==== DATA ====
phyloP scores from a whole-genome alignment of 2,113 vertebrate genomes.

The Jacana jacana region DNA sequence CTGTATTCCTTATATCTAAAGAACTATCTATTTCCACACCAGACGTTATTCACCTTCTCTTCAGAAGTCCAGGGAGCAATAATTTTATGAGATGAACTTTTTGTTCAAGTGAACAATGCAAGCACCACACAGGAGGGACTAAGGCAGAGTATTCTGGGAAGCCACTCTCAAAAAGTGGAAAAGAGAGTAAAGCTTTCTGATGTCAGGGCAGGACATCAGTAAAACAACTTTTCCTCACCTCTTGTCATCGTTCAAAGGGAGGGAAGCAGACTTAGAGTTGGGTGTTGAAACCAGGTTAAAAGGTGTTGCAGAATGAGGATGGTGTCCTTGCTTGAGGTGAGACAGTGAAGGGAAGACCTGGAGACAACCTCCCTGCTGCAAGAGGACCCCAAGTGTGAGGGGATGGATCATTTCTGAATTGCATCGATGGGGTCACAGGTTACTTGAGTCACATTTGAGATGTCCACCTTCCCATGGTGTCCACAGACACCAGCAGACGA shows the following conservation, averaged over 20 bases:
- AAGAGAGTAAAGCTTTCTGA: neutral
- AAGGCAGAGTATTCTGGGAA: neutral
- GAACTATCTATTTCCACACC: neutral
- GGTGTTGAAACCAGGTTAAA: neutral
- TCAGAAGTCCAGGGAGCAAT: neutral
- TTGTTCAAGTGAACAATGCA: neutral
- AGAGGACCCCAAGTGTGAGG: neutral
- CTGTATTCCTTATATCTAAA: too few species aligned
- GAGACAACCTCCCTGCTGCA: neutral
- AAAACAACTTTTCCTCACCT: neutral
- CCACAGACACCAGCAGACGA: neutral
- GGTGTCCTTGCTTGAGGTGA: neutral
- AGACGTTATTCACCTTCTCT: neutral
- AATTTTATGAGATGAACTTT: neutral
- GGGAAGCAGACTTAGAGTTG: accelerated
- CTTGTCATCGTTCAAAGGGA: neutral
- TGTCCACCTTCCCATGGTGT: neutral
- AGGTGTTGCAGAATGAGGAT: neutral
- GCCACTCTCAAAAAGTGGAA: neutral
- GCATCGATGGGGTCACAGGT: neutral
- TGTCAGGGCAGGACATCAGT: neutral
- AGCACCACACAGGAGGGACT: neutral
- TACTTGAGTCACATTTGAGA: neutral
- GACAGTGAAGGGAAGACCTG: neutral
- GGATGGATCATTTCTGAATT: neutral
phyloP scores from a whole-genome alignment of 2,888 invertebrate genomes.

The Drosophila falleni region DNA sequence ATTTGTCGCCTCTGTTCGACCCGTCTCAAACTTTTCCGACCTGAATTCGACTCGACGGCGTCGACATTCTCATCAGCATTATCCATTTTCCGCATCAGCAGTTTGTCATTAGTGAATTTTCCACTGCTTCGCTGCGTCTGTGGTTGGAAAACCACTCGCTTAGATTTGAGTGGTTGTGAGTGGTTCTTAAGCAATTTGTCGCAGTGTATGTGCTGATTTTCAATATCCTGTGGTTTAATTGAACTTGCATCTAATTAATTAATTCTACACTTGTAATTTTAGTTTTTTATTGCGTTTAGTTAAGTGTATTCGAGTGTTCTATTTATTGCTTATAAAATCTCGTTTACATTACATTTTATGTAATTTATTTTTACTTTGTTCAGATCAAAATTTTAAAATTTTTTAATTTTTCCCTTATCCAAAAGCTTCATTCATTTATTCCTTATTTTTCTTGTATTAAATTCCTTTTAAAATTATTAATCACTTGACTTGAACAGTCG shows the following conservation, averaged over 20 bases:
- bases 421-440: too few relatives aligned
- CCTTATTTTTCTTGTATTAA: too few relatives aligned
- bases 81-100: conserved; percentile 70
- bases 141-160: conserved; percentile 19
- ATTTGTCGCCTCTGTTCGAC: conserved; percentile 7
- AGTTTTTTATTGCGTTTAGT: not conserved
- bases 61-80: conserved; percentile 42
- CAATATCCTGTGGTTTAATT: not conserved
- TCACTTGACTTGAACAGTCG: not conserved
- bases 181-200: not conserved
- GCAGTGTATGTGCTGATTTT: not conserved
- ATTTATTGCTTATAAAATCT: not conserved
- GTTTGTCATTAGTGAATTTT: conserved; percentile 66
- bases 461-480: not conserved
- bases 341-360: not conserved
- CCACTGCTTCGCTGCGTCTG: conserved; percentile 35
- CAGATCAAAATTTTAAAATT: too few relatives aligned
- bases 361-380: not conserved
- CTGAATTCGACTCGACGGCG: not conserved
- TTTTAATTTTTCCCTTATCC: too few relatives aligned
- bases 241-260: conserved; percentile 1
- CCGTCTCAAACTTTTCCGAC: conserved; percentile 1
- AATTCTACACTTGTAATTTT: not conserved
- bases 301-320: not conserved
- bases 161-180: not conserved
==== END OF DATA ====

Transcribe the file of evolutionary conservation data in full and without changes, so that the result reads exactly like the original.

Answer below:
phyloP scores from a whole-genome alignment of 2,113 vertebrate genomes.

The Jacana jacana region DNA sequence CTGTATTCCTTATATCTAAAGAACTATCTATTTCCACACCAGACGTTATTCACCTTCTCTTCAGAAGTCCAGGGAGCAATAATTTTATGAGATGAACTTTTTGTTCAAGTGAACAATGCAAGCACCACACAGGAGGGACTAAGGCAGAGTATTCTGGGAAGCCACTCTCAAAAAGTGGAAAAGAGAGTAAAGCTTTCTGATGTCAGGGCAGGACATCAGTAAAACAACTTTTCCTCACCTCTTGTCATCGTTCAAAGGGAGGGAAGCAGACTTAGAGTTGGGTGTTGAAACCAGGTTAAAAGGTGTTGCAGAATGAGGATGGTGTCCTTGCTTGAGGTGAGACAGTGAAGGGAAGACCTGGAGACAACCTCCCTGCTGCAAGAGGACCCCAAGTGTGAGGGGATGGATCATTTCTGAATTGCATCGATGGGGTCACAGGTTACTTGAGTCACATTTGAGATGTCCACCTTCCCATGGTGTCCACAGACACCAGCAGACGA shows the following conservation, averaged over 20 bases:
- AAGAGAGTAAAGCTTTCTGA: neutral
- AAGGCAGAGTATTCTGGGAA: neutral
- GAACTATCTATTTCCACACC: neutral
- GGTGTTGAAACCAGGTTAAA: neutral
- TCAGAAGTCCAGGGAGCAAT: neutral
- TTGTTCAAGTGAACAATGCA: neutral
- AGAGGACCCCAAGTGTGAGG: neutral
- CTGTATTCCTTATATCTAAA: too few species aligned
- GAGACAACCTCCCTGCTGCA: neutral
- AAAACAACTTTTCCTCACCT: neutral
- CCACAGACACCAGCAGACGA: neutral
- GGTGTCCTTGCTTGAGGTGA: neutral
- AGACGTTATTCACCTTCTCT: neutral
- AATTTTATGAGATGAACTTT: neutral
- GGGAAGCAGACTTAGAGTTG: accelerated
- CTTGTCATCGTTCAAAGGGA: neutral
- TGTCCACCTTCCCATGGTGT: neutral
- AGGTGTTGCAGAATGAGGAT: neutral
- GCCACTCTCAAAAAGTGGAA: neutral
- GCATCGATGGGGTCACAGGT: neutral
- TGTCAGGGCAGGACATCAGT: neutral
- AGCACCACACAGGAGGGACT: neutral
- TACTTGAGTCACATTTGAGA: neutral
- GACAGTGAAGGGAAGACCTG: neutral
- GGATGGATCATTTCTGAATT: neutral
phyloP scores from a whole-genome alignment of 2,888 invertebrate genomes.

The Drosophila falleni region DNA sequence ATTTGTCGCCTCTGTTCGACCCGTCTCAAACTTTTCCGACCTGAATTCGACTCGACGGCGTCGACATTCTCATCAGCATTATCCATTTTCCGCATCAGCAGTTTGTCATTAGTGAATTTTCCACTGCTTCGCTGCGTCTGTGGTTGGAAAACCACTCGCTTAGATTTGAGTGGTTGTGAGTGGTTCTTAAGCAATTTGTCGCAGTGTATGTGCTGATTTTCAATATCCTGTGGTTTAATTGAACTTGCATCTAATTAATTAATTCTACACTTGTAATTTTAGTTTTTTATTGCGTTTAGTTAAGTGTATTCGAGTGTTCTATTTATTGCTTATAAAATCTCGTTTACATTACATTTTATGTAATTTATTTTTACTTTGTTCAGATCAAAATTTTAAAATTTTTTAATTTTTCCCTTATCCAAAAGCTTCATTCATTTATTCCTTATTTTTCTTGTATTAAATTCCTTTTAAAATTATTAATCACTTGACTTGAACAGTCG shows the following conservation, averaged over 20 bases:
- bases 421-440: too few relatives aligned
- CCTTATTTTTCTTGTATTAA: too few relatives aligned
- bases 81-100: conserved; percentile 70
- bases 141-160: conserved; percentile 19
- ATTTGTCGCCTCTGTTCGAC: conserved; percentile 7
- AGTTTTTTATTGCGTTTAGT: not conserved
- bases 61-80: conserved; percentile 42
- CAATATCCTGTGGTTTAATT: not conserved
- TCACTTGACTTGAACAGTCG: not conserved
- bases 181-200: not conserved
- GCAGTGTATGTGCTGATTTT: not conserved
- ATTTATTGCTTATAAAATCT: not conserved
- GTTTGTCATTAGTGAATTTT: conserved; percentile 66
- bases 461-480: not conserved
- bases 341-360: not conserved
- CCACTGCTTCGCTGCGTCTG: conserved; percentile 35
- CAGATCAAAATTTTAAAATT: too few relatives aligned
- bases 361-380: not conserved
- CTGAATTCGACTCGACGGCG: not conserved
- TTTTAATTTTTCCCTTATCC: too few relatives aligned
- bases 241-260: conserved; percentile 1
- CCGTCTCAAACTTTTCCGAC: conserved; percentile 1
- AATTCTACACTTGTAATTTT: not conserved
- bases 301-320: not conserved
- bases 161-180: not conserved